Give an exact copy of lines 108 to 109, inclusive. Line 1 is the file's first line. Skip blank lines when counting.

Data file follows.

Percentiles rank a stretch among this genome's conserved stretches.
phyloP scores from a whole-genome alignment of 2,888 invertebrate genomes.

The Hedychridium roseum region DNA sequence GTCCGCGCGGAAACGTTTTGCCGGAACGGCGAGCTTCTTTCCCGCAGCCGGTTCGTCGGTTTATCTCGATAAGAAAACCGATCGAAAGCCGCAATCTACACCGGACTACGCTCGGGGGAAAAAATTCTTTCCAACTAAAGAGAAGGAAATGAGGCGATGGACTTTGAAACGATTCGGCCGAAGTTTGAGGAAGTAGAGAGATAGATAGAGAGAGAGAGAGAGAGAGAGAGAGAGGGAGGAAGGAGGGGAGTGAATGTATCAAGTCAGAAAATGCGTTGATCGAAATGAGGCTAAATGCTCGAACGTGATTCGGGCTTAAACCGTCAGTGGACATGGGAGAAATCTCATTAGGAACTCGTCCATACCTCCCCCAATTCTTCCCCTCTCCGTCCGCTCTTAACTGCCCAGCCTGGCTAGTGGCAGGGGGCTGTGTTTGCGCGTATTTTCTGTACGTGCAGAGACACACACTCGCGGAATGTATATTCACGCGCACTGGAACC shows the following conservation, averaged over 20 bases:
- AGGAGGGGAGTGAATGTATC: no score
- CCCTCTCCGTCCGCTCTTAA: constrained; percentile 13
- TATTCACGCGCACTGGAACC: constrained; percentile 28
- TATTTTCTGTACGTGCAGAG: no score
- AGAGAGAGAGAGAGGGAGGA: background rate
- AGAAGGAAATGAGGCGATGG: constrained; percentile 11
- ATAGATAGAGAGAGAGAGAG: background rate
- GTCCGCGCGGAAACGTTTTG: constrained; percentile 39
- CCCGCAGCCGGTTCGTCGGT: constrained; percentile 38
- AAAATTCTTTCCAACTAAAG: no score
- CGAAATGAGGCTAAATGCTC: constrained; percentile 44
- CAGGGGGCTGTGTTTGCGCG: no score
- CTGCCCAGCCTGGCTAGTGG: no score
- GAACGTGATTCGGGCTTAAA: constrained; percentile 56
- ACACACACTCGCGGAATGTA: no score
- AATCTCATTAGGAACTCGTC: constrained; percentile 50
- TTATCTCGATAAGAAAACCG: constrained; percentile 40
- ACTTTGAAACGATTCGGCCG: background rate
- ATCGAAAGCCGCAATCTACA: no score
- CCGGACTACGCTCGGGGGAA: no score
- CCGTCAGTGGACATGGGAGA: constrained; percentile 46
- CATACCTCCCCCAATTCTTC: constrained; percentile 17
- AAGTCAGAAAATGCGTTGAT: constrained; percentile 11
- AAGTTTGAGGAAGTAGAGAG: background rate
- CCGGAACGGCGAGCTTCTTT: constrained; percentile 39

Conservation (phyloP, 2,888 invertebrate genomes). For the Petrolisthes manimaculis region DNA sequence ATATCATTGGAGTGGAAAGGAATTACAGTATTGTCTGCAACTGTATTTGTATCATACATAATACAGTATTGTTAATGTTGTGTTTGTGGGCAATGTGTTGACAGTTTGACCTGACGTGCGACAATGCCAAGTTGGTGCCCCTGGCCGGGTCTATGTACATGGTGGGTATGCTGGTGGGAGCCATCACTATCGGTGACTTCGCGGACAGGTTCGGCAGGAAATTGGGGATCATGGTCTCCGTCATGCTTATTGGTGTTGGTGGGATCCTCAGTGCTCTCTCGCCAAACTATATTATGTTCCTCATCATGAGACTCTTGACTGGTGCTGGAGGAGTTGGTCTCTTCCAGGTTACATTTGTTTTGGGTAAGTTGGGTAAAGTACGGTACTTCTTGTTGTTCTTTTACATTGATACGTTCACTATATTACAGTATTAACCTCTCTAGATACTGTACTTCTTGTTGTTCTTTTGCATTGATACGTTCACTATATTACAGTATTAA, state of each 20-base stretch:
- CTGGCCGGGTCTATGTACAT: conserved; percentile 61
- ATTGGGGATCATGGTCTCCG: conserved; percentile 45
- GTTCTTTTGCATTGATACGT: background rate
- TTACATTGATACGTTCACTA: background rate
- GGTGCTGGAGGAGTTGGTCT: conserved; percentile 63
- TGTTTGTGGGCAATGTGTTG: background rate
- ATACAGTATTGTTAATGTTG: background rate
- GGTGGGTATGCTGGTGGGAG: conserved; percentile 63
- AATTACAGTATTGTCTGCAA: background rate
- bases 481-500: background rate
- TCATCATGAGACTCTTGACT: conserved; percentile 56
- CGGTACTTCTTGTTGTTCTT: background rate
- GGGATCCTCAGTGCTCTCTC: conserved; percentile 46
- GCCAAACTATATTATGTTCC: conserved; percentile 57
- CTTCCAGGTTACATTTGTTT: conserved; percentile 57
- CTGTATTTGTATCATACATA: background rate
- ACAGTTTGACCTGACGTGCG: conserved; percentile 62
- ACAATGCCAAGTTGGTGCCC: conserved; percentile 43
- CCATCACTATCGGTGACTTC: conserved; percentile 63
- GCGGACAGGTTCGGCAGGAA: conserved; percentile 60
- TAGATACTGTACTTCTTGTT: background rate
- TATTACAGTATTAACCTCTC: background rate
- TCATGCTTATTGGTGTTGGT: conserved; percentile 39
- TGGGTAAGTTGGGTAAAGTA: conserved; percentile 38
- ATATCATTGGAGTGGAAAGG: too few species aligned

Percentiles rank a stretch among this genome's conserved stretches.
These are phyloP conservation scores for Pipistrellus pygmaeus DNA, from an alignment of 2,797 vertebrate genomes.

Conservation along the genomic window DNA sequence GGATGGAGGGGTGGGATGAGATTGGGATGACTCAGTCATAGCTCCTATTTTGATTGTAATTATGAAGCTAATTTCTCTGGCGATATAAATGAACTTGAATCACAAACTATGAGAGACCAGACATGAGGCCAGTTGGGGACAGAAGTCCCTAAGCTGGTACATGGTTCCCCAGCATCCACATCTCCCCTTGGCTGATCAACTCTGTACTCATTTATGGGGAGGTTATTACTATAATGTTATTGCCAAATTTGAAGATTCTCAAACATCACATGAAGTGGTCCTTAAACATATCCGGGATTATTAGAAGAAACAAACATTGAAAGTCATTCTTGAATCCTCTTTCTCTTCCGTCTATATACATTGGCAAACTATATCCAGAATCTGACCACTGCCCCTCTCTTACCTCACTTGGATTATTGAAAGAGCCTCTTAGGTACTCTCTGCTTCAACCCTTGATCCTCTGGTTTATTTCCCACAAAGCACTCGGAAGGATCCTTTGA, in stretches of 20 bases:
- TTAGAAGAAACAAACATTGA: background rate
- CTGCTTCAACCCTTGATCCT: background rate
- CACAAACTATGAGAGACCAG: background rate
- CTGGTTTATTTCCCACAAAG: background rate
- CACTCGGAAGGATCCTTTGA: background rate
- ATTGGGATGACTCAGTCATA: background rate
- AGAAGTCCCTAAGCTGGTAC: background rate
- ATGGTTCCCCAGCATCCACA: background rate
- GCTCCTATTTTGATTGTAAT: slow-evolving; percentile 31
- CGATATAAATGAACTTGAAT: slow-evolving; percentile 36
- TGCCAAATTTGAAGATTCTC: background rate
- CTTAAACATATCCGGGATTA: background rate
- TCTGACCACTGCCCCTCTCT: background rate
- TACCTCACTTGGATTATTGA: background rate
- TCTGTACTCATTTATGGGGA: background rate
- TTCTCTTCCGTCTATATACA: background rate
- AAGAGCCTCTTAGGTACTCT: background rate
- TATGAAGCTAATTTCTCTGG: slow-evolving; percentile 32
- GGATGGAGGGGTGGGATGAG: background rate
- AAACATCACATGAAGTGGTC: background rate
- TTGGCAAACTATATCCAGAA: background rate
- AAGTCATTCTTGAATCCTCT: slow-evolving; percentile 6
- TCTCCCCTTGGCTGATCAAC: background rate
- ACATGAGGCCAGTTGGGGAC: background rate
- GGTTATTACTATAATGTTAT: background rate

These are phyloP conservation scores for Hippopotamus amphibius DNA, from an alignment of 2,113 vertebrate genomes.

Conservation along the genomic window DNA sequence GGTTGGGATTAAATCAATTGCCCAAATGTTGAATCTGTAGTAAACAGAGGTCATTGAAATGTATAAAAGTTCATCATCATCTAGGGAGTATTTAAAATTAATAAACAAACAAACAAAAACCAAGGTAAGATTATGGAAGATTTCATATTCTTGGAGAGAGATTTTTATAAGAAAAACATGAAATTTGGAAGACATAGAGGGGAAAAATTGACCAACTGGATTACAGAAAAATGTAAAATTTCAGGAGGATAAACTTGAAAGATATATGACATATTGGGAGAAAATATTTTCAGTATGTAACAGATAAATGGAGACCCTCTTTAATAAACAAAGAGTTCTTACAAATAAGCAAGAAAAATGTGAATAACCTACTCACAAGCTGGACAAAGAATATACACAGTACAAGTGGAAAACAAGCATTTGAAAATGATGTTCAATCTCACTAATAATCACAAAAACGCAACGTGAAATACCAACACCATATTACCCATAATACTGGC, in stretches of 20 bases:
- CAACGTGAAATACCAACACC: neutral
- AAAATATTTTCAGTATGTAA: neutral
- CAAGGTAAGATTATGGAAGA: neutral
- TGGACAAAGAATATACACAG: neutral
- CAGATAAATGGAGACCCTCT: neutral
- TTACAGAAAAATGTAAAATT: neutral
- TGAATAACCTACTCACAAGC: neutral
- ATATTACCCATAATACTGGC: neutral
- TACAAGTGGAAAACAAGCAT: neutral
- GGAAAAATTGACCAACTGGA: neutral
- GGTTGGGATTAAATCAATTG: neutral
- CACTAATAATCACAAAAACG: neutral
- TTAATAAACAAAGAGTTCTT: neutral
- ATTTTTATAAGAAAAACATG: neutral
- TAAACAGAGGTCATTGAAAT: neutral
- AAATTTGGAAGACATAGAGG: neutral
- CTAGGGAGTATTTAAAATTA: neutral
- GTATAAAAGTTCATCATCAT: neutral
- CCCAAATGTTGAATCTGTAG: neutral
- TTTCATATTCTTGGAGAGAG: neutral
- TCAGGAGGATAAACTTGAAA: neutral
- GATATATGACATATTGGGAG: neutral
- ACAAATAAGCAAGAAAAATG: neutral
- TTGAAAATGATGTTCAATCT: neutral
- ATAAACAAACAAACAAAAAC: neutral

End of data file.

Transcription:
- TTGAAAATGATGTTCAATCT: neutral
- ATAAACAAACAAACAAAAAC: neutral